“Be a hero! Save the world from global warming!” reads a Google ad on a webpage about carbon offsetting. As much as we might all like to think of it that simply, the reality is it’s just a little more complex. Carbon offsetting is basically the process of reducing the net carbon emissions a given individual or organization is responsible for, as a means of simmering down the global warming situation (carbon emissions, as the scientific consensus agrees, are one of the primary causes). The two biggest sources of emissions are fossil fuels (fuel oil, coal, etc.) and deforestation, the former taking about 75% of the blame. An individual or organization can offset these emissions themselves by altering their practices, but often, a carbon offset provider is utilized. The regulated offsetting global market is expected to be worth £68.2bn by 2010, while the “voluntary” market was worth £20m in 2005, and is expected to top £4bn by 2010. As for how much the government (regulated market) contributes to anti-global warming operations (and their advancements) with the profits, it is unclear, but the unregulated market is said to sometimes take as much as 40% of the profits (60 in at least one case). Two questions arise from these statistics: one, of all organizations, why are these not all non-profit? And two, whenare these companies going to start being more sensible, caring less about money, and more about taking bigger steps toward a healthy planet?Well first, yes, new companies need to invest a significant amount, and therefore profit-making can be a need, no matter the business (its interesting that one offsetting company even recorded losses last year), but this view as a whole comes under question when we see companies like Ticos saying they can pass off 80% of the payments they receive directly to offsetting projects. Regarding the second question, there doesn’t seem to be any apparent reason. And with all the damage we’ve done over the years to Earth, taking those gigantic steps for the sake of industrialization, the least we can do is trek in the opposite direction some.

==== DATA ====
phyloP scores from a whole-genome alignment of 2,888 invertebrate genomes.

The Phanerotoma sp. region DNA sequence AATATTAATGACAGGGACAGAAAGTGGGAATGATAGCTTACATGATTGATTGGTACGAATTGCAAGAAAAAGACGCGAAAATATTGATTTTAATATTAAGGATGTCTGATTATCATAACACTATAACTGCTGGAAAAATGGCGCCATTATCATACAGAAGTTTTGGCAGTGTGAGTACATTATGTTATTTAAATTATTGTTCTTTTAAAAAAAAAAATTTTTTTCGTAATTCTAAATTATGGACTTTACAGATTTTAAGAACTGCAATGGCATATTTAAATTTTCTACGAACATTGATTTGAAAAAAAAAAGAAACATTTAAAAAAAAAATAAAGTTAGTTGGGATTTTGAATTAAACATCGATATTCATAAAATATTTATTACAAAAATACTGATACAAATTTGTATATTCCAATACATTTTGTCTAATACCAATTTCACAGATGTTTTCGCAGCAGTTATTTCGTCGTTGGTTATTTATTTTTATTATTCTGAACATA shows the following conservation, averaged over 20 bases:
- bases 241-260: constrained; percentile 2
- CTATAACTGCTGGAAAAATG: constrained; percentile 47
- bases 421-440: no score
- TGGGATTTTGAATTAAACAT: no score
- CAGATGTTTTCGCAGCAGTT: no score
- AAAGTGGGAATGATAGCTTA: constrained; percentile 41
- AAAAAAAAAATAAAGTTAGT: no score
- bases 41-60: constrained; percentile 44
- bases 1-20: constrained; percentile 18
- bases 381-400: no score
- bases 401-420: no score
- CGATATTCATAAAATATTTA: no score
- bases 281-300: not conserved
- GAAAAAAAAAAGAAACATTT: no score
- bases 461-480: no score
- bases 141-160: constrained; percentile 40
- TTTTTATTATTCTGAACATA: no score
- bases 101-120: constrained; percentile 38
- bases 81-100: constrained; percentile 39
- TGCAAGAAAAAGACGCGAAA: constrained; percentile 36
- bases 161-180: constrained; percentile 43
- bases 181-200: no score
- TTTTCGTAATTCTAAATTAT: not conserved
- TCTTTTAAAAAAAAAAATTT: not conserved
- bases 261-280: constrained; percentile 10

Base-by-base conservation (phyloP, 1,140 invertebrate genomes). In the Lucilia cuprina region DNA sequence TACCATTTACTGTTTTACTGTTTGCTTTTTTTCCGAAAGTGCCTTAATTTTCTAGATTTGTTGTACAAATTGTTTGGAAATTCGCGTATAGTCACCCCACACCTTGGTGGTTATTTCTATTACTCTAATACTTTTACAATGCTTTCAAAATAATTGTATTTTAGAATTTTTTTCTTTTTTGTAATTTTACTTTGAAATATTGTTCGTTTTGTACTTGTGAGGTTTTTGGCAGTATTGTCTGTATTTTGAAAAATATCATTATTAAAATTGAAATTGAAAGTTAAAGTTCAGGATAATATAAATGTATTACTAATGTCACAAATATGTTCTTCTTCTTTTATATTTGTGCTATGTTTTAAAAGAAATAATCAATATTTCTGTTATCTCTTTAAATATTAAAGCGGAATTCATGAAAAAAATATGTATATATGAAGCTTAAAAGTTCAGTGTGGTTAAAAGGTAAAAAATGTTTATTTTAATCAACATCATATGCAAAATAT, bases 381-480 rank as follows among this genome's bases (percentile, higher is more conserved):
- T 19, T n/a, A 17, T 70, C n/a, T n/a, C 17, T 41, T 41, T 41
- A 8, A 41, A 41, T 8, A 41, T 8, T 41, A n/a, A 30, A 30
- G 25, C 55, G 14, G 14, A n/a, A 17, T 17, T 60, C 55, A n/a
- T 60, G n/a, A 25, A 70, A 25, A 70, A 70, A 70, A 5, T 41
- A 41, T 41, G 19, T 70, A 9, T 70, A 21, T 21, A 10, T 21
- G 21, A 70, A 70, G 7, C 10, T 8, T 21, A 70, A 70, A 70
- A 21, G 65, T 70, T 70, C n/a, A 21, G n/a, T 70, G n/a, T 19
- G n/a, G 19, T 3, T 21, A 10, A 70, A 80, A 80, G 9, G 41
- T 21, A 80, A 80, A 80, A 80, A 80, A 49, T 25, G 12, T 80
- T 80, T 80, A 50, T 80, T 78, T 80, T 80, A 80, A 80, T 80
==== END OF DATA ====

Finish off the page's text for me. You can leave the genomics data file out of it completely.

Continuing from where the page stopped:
The problem with offsetting begins even within the very definition: sometimes, the net carbon emissions are not reduced – whether this is intentional or not depends on the given company or individual responsible for emissions, and/or the provider in charge of carrying out what their client pays for. The Financial Times reported in late April following its investigation of the industry that they’d “uncovered widespread failings in the new markets for greenhouse gases, suggesting some organisations are paying for emissions reductions that do not take place”. They also discovered many companies were benefiting from doing very little (or by doing what one could say was just “business as usual”) services of questionable or no value, and lack of verification of the value of carbon credits (tradable permits allowing owners to emit one tonne of CO2 per credit), among other things. To elaborate on the last issue, some of the carbon offsetting that goes on is essentially unregulated, and not required (this results in even more problems, such as different companies giving different emission rates to clientele, diminishing collective credibility). Though it should be noted that all compliant nations are still under the regulations of the Kyoto protocol, and if they surpass their allowed emissions, they are required to make up the difference plus 30%, and are suspended from making transfers under an emissions trading program. The regulated sector is governed directly by Kyoto, and also the European Union. So those are the simple facts – the seemingly obvious question then is “Why isn’t the entire industry regulated?”. Forget offsetting and trading, forget planting trees and all that for now. Why is this all not regulated, so that all companies must heed regulations, and perhaps after the fact work in conjunction with non-profit organizations to help the environment?